For the first time, a majority of all new mobile phones bought in the U.S. during the first quarter were smartphones -- at 54%, according to new data from market research firm NPD Group. That follows on the heels of research from Nielsen this week indicating that 36% of U.S. mobile consumers own smartphones, up from 31% at the end of 2010.
Aided by the launch of the Verizon iPhone, Apple became the third-largest handset maker in the first quarter overall in the U.S., behind Samsung and LG. Apple claimed 14% of the market, compared to Samsung's 23% and LG, 18%. Rounding out the top six manufacturers were HTC, Motorola and BlackBerry-maker Research In Motion.
Verizon, which began offering the iPhone 4 in February, last week said that it sold 2.2 million units of the Apple device during the first quarter. Apple itself reported selling a whopping 18.7 million iPhones during the first three months of the year, more than double the year-earlier period. Both Apple and Verizon could see a further boost in sales from today's release of the long-awaited white iPhone 4.
The Verizon iPhone also helped Apple's iOS platform gain some ground against Android, which lost market share during the first quarter for the first time since the second quarter of 2009. Android-based phones slipped to 50% of smartphone unit sales from 53% in the prior quarter, while iOS gained nine percentage points to comprise 28% of the smartphone market. The BlackBerry OS dropped five percentage points to 14%.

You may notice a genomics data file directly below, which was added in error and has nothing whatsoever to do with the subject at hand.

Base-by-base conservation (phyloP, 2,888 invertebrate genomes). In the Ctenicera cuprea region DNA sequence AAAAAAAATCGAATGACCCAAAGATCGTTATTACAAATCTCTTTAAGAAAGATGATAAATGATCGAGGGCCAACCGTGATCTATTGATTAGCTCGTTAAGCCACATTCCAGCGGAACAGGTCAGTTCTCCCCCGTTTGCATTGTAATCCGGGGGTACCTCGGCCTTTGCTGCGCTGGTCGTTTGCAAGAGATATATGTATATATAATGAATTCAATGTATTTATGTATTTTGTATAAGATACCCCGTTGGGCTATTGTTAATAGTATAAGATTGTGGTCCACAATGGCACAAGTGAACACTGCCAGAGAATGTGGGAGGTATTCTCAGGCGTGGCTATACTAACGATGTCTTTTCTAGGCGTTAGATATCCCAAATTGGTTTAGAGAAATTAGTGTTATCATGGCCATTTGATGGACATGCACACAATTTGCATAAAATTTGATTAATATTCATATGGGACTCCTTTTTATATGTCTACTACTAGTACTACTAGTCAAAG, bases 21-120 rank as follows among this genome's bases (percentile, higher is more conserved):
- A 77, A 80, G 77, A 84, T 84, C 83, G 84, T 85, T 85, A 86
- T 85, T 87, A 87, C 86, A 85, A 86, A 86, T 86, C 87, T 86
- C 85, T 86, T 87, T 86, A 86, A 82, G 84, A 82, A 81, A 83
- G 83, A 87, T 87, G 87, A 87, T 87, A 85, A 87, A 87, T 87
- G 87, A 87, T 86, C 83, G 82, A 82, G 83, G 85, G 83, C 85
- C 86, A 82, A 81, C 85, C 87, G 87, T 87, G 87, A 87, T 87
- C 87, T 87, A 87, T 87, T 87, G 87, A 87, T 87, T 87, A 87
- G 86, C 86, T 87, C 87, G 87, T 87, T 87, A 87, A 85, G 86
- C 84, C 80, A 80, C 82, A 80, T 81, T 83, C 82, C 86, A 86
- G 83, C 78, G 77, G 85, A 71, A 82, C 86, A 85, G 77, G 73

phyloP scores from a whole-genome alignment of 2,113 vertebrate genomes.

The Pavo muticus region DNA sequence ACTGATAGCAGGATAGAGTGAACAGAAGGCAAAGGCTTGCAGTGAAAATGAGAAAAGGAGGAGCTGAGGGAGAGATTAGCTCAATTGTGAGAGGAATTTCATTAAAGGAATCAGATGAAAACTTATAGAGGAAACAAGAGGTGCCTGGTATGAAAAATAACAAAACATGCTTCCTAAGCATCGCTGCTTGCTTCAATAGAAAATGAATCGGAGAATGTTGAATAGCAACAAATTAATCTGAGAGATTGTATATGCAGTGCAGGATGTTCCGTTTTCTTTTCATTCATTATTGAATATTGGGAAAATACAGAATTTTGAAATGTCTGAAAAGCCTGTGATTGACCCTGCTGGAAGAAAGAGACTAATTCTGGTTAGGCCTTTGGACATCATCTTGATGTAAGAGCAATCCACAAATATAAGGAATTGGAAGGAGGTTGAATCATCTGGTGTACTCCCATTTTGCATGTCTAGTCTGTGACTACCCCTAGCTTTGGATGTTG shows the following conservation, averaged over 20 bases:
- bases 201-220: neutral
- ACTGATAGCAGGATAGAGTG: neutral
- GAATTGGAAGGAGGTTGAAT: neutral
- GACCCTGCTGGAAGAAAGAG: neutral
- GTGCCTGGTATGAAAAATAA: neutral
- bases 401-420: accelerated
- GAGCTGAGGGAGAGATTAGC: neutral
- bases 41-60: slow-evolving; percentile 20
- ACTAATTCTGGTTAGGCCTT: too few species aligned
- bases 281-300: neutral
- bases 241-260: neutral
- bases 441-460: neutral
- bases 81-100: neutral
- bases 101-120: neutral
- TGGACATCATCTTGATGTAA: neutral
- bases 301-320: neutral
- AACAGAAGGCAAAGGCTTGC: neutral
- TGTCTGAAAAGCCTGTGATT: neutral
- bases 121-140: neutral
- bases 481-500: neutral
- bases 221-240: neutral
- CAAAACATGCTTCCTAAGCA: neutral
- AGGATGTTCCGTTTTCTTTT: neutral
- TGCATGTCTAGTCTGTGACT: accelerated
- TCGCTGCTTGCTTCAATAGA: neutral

"Apple and Verizon had a very successful launch of the iPhone 4, which allowed the iPhone to expand its market share, previously held back by its prolonged carrier exclusivity with AT&T," said Ross Rubin, executive director of industry analysis at NPD. "While some of that growth came at the expense of the Android operating system, Android models still accounted for half of all smartphones sold in the quarter."
Other data released by Nielsen showed that Android had eclipsed iOS as the smartphone platform most in-market smartphone shoppers want to buy. And half of those surveyed in March who had purchased a smartphone in the past six months said they had chosen an Android device. That matches up roughly with the NPD findings.
Driven by growing smartphone sales in the first quarter, the average price for all mobile phones rose 2% over the previous quarter to $102. At the same time, the average price for smartphones fell 3% to $145.